The Daily Telegraph
Plans stepped up for Museum of Brexit with appeal for exhibits
Organisers hope the 1975 pro-european flag jumper that was worn by Margaret Thatcher will be available
PLANS for a Museum of Brexit will be stepped up in the autumn, with members of the public urged to raid their cupboards for memorabilia.
Organisers are hoping to get hold of the 1975 pro-european flag jumper worn by Margaret Thatcher on the campaign trail and the pen used to sign the 1957 Treaty of Rome. As the end of the transition period approaches, three locations in 10 Leave-voting areas have been marked as possible sites for the museum, the Mail on Sunday reported.
The museum’s website states: “Our plan is to bring together memories, stories and items that can help preserve our nation’s recent history. To recall, for future generations, the background of the recent struggle for the United Kingdom’s independence.”
It says the European Union reportedly spent £112million to build its own Brussels museum, and that it would focus on “another side of the tale”.
The collection aims to “tell the story of the Eurosceptic movement and its people across the decades” and is calling for people to donate items that may be useful artefacts. The website features an appeal for people to look in their “collections, bottom drawers and shoeboxes” to find items to include in the museum and archive.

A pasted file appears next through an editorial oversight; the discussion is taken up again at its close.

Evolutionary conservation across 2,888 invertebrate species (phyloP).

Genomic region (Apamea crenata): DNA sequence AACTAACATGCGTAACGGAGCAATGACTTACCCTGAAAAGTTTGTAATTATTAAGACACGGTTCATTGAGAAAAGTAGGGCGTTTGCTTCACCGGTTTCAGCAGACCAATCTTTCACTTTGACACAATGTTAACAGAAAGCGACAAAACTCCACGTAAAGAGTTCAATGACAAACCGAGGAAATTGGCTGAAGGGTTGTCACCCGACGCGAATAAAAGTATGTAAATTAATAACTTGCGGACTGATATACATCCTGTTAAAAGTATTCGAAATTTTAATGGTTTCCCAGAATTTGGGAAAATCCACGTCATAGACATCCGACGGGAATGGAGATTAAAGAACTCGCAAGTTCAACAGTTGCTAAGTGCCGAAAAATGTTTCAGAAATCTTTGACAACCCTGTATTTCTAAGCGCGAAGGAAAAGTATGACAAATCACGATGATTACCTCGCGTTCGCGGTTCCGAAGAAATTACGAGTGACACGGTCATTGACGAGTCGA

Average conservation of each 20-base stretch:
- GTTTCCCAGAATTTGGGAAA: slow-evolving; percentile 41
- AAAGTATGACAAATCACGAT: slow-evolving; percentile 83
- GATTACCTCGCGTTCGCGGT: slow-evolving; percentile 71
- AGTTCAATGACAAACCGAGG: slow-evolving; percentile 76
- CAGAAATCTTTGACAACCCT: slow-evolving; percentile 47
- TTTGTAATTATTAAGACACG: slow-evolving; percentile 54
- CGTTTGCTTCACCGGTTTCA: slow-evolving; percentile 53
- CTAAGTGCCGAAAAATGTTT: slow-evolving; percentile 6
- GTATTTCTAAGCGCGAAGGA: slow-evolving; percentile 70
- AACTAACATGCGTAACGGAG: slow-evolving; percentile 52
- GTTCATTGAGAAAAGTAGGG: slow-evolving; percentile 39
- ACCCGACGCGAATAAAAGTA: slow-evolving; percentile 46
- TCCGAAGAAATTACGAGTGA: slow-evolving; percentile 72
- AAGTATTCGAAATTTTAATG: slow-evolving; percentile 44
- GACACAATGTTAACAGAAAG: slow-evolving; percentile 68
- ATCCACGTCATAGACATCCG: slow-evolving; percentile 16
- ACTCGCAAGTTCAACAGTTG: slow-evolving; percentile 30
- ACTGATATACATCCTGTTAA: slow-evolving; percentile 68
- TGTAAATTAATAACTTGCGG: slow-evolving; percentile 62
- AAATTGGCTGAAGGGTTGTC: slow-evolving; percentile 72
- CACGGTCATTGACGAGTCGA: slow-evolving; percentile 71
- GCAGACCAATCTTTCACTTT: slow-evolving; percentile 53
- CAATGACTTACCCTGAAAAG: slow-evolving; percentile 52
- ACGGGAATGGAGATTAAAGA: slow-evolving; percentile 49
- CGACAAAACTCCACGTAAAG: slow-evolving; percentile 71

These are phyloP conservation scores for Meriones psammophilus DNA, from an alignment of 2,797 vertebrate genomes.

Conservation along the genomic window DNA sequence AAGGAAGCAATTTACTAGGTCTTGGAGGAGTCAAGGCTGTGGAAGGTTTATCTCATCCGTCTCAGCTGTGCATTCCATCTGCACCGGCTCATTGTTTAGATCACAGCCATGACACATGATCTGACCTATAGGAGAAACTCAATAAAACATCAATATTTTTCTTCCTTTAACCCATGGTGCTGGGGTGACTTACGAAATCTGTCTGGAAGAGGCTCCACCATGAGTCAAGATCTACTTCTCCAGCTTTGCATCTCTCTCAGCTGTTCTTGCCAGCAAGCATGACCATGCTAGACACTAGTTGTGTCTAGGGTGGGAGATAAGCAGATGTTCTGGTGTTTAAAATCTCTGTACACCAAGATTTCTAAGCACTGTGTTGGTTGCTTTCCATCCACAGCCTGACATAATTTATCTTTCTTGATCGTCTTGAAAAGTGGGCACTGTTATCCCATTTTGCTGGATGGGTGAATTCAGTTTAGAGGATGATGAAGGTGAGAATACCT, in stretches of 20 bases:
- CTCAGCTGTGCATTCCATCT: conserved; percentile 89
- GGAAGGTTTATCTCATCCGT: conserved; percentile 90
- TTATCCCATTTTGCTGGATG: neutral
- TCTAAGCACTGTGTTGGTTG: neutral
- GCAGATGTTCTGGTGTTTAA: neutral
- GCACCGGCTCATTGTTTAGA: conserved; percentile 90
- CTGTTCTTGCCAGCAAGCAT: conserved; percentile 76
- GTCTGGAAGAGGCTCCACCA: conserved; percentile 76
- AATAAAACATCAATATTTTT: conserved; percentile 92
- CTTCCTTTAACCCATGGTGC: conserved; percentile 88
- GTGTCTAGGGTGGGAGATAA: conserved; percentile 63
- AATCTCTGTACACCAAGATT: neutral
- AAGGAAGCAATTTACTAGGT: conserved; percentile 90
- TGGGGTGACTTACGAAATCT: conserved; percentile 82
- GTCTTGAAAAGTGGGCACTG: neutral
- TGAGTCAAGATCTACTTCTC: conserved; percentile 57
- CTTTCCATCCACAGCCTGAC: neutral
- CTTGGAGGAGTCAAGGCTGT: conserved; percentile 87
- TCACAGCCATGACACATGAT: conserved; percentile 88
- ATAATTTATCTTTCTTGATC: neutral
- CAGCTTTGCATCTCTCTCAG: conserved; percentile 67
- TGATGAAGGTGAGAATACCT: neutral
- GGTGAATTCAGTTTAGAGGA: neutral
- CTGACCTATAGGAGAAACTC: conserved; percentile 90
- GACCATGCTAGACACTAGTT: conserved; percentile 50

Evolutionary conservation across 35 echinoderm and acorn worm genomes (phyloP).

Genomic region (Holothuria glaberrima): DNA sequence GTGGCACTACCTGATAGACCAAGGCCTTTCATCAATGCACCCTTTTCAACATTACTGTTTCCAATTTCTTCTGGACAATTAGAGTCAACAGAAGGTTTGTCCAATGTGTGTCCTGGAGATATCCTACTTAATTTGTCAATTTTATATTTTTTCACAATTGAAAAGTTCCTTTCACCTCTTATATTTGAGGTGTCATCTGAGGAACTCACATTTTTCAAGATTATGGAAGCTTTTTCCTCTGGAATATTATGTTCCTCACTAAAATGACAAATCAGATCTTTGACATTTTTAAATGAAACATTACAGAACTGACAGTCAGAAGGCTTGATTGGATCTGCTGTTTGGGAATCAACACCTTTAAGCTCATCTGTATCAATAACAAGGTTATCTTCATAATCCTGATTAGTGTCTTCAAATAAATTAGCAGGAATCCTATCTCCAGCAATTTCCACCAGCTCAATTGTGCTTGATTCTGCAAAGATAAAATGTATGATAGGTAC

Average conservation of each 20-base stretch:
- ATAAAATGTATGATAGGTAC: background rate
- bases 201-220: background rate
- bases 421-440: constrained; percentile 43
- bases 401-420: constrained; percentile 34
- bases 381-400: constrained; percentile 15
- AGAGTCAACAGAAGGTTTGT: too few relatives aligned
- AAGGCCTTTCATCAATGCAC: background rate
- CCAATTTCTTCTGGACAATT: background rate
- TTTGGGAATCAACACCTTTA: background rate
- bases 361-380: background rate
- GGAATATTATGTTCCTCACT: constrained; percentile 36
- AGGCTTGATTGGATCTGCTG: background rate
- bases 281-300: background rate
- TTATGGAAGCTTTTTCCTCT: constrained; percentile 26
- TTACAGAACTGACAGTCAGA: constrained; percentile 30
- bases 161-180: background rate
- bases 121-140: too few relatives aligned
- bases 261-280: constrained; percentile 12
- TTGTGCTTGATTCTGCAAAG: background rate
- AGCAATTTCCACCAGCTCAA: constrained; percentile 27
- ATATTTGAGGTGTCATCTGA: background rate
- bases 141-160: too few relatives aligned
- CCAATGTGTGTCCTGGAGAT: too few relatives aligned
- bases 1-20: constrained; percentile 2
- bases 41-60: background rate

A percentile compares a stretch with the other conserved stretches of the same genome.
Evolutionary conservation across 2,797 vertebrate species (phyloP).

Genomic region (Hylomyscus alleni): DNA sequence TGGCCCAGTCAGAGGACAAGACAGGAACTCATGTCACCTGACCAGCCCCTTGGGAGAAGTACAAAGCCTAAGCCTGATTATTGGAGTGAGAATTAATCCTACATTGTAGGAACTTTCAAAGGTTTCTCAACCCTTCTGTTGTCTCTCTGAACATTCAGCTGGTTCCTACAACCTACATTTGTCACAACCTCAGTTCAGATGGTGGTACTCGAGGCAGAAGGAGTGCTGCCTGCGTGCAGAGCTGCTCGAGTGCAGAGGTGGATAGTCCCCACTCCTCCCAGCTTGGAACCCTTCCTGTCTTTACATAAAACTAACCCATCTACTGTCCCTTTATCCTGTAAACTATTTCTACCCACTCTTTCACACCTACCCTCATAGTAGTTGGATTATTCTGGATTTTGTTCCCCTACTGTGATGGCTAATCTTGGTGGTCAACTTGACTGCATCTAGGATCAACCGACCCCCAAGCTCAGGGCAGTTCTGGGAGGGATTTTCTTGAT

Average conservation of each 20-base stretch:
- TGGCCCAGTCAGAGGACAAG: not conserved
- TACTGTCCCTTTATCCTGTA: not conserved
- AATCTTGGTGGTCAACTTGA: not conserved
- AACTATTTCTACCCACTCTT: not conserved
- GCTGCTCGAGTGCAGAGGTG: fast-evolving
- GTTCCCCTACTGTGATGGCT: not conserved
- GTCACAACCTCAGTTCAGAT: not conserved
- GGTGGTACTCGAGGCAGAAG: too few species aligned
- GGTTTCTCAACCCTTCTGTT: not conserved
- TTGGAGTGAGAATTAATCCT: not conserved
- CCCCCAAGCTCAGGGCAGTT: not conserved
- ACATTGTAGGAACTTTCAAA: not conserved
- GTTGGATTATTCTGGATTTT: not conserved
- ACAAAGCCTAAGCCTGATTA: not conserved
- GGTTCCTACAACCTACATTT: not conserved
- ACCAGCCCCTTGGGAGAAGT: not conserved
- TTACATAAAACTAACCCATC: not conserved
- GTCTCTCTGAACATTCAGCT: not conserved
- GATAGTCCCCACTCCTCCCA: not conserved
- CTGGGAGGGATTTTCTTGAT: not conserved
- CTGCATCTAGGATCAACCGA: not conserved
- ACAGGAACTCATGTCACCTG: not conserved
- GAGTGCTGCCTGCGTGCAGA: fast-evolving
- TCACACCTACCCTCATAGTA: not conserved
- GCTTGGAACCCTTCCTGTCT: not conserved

Exhibits chronicling Britain’s relationship with Europe could include everything from newspaper cartoons and pro-brexit condoms to one of Nigel Farage’s suits. Gawain Towler, a former Brexit Party spokesman, told the Mail on Sunday: “Things have been quiet, partially because we still had to fight for Brexit, and then we’ve had Covid.
“But, as the country starts to wake up and it looks like we are finally approaching the exit door of the 40year failed experiment, we are in a better position to look to the future without forgetting the past.”
He added that the project exists to remember the little people in pub meetings up and down the country who kept the flame of independence and sovereignty alive during the dark years.
Lord Lawson, the former Chancellor, has supported the museum and said: “The debate about the United Kingdom’s evolving relationship with its neighbours, and its place in the world, has been of critical national significance. We need to capture these records and stories for posterity.”
John Mills, the Brexit-backing businessman, said: “The June 2016 EU referendum marks a crucial turning point in the UK’S history and it is surely right that it should be marked by bringing together a comprehensive collection of all the materials and artefacts used to fight.”
The museum aims to provide a useful resource to academics and “engagingly” inform the public through colourful displays. Donors to the 2016 Leave campaign have been reportedly lined up to help fund the collection.